What women say about HPV, cancer and life: Part 1

3 true stories of Illness, rebirth and Friendship

There are many ways to react to an HPV test-related Ovarian Cancer tumour. Many women take a CA125 Blood Test and use it as a starting point for rebirth. Having overcome the shock and pain, they began to live again with more energy, positivity, and awareness. Now, they are the protagonists of the documentary Pink is Good by the Umberto Veronesi Foundation, dedicated to all women.

Chiara’s Story of Acceptance and Advocacy:

«Some get married at 30, have a child, and find their dream job. I had cancer that was caused by HPV. And I’m happy”, begins Chiara, with aquamarine eyes and a cheeky bob. At the same time, without ever losing sight of the make-up artist who blends the eyeshadow and chooses the lipstick, she replies tersely to the first questions I ask her in front of the mirror, implying that the disease is not a good thing. But it’s not a disaster if you know how to deal with it. And that no one should think “poor thing.” Chiara is one of the one hundred Pink Ambassadors. She participates in the Pink is Good project, launched in 2013. The Umberto Veronesi Foundation runs this project. It aims to finance excellent HPV scientific test research against female cancers, including breast, uterus, and ovarian cancers. Additionally, it promotes the culture of prevention.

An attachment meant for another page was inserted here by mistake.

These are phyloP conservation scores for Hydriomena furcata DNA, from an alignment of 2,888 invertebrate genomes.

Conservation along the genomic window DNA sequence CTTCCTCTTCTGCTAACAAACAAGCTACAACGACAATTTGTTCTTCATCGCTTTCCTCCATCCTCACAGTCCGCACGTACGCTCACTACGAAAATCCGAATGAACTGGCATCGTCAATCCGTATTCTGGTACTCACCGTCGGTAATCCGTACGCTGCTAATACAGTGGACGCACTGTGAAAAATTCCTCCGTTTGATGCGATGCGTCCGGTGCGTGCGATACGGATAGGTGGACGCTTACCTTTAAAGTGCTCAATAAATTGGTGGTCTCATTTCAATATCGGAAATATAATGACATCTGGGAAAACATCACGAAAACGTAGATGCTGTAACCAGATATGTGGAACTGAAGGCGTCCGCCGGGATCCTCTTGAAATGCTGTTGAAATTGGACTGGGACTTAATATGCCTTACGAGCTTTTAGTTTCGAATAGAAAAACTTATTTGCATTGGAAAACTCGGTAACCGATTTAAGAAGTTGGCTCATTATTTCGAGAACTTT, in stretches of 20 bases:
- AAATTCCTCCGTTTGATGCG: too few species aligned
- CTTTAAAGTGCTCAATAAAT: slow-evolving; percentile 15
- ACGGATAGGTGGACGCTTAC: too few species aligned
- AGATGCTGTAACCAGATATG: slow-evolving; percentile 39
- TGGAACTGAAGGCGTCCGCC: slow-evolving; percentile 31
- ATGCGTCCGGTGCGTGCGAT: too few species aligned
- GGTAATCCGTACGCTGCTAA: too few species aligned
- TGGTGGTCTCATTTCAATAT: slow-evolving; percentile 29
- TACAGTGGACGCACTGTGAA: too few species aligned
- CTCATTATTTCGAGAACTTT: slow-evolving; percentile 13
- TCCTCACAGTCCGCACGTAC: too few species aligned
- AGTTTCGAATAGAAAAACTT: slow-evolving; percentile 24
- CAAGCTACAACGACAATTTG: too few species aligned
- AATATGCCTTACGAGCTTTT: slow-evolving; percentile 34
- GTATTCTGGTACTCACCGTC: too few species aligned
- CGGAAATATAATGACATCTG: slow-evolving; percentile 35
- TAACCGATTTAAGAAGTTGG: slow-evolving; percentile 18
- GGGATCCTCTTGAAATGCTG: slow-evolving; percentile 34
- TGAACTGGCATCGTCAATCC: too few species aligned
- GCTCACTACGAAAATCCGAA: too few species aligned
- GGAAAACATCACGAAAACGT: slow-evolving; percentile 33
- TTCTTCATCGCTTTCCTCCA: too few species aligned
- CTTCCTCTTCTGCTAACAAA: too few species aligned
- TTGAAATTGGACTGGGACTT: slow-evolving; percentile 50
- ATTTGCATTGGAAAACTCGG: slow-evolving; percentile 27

Empowerment Through Teamwork and Awareness:

Since then, every year, in collaboration with Fidal as part of the Runcard project, new testimonials are enlisted to form small teams, the Pink is Good Running Team, which, through running, share a message of strength and positivity with all the women affected by the HPV disease. Chiara came from Legnano, Stefania and Dorka from Verona to tell us their stories and spend a day with us, among designer clothes, very high heels and arsenals of make-up.

A Day of Glamour and Celebration:

We invited them to our photography studios to do a real modelling shoot, and judging by her results, they seemed to have had a lot of fun.

Dorka, 1.80 meters of Caribbean beauty, chose the most daring outfits without hesitation: green satin trouser suit, leather mini, killer stiletto. In front of the camera, she shows the confidence of a seasoned top, and some jokingly call her Grace Jones in the audience of stylists and assistants. Stefania is shy, but you can tell that she likes fashion. In front of the clothes racks, she has the enraptured look of a little girl in a candy shop.

Chiara is practical and decisive. She puts on a pair of Lurex trousers and matches them with an oversized sweater. When they pose together for Ovarian Viral Cancer photos, they seem to have known each other all their lives. Instead, they have only been dating since May. The Umberto Veronesi CA125 Foundation organises four running groups in as many Italian cities: Milan, Verona, Turin and Rome, with 25 women per location. Each of them has crazy stories of darkness, hope, and rebirth, which is useful for prevention so as not to feel alone.

Dorka’s Miraculous Recovery and New Beginnings